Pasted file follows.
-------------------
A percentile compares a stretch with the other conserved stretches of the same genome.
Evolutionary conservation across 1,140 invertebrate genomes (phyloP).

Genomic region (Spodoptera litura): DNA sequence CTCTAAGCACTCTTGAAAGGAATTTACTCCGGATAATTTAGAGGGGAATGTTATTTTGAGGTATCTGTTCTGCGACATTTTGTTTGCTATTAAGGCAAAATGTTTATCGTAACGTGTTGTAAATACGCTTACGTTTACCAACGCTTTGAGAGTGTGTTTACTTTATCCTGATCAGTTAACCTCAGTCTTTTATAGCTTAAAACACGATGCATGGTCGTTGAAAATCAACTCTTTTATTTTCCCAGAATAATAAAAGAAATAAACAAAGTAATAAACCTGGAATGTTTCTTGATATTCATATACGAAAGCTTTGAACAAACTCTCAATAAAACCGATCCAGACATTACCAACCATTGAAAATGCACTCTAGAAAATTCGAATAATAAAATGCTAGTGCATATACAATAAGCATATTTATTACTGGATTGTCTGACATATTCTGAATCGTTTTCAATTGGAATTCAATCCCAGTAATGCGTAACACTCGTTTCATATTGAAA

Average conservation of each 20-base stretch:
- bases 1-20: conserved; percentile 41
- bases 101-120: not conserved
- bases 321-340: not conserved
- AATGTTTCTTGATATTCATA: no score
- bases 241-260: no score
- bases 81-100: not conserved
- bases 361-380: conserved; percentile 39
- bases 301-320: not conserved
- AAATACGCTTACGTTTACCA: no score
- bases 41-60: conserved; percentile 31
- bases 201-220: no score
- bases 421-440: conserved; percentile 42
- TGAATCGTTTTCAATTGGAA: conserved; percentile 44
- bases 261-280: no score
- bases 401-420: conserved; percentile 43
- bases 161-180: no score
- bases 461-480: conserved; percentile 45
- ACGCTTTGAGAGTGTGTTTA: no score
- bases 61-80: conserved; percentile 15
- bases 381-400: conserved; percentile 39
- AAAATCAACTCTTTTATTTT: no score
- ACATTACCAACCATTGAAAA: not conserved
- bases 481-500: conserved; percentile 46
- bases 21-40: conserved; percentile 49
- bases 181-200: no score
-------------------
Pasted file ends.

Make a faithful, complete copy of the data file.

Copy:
A percentile compares a stretch with the other conserved stretches of the same genome.
Evolutionary conservation across 1,140 invertebrate genomes (phyloP).

Genomic region (Spodoptera litura): DNA sequence CTCTAAGCACTCTTGAAAGGAATTTACTCCGGATAATTTAGAGGGGAATGTTATTTTGAGGTATCTGTTCTGCGACATTTTGTTTGCTATTAAGGCAAAATGTTTATCGTAACGTGTTGTAAATACGCTTACGTTTACCAACGCTTTGAGAGTGTGTTTACTTTATCCTGATCAGTTAACCTCAGTCTTTTATAGCTTAAAACACGATGCATGGTCGTTGAAAATCAACTCTTTTATTTTCCCAGAATAATAAAAGAAATAAACAAAGTAATAAACCTGGAATGTTTCTTGATATTCATATACGAAAGCTTTGAACAAACTCTCAATAAAACCGATCCAGACATTACCAACCATTGAAAATGCACTCTAGAAAATTCGAATAATAAAATGCTAGTGCATATACAATAAGCATATTTATTACTGGATTGTCTGACATATTCTGAATCGTTTTCAATTGGAATTCAATCCCAGTAATGCGTAACACTCGTTTCATATTGAAA

Average conservation of each 20-base stretch:
- bases 1-20: conserved; percentile 41
- bases 101-120: not conserved
- bases 321-340: not conserved
- AATGTTTCTTGATATTCATA: no score
- bases 241-260: no score
- bases 81-100: not conserved
- bases 361-380: conserved; percentile 39
- bases 301-320: not conserved
- AAATACGCTTACGTTTACCA: no score
- bases 41-60: conserved; percentile 31
- bases 201-220: no score
- bases 421-440: conserved; percentile 42
- TGAATCGTTTTCAATTGGAA: conserved; percentile 44
- bases 261-280: no score
- bases 401-420: conserved; percentile 43
- bases 161-180: no score
- bases 461-480: conserved; percentile 45
- ACGCTTTGAGAGTGTGTTTA: no score
- bases 61-80: conserved; percentile 15
- bases 381-400: conserved; percentile 39
- AAAATCAACTCTTTTATTTT: no score
- ACATTACCAACCATTGAAAA: not conserved
- bases 481-500: conserved; percentile 46
- bases 21-40: conserved; percentile 49
- bases 181-200: no score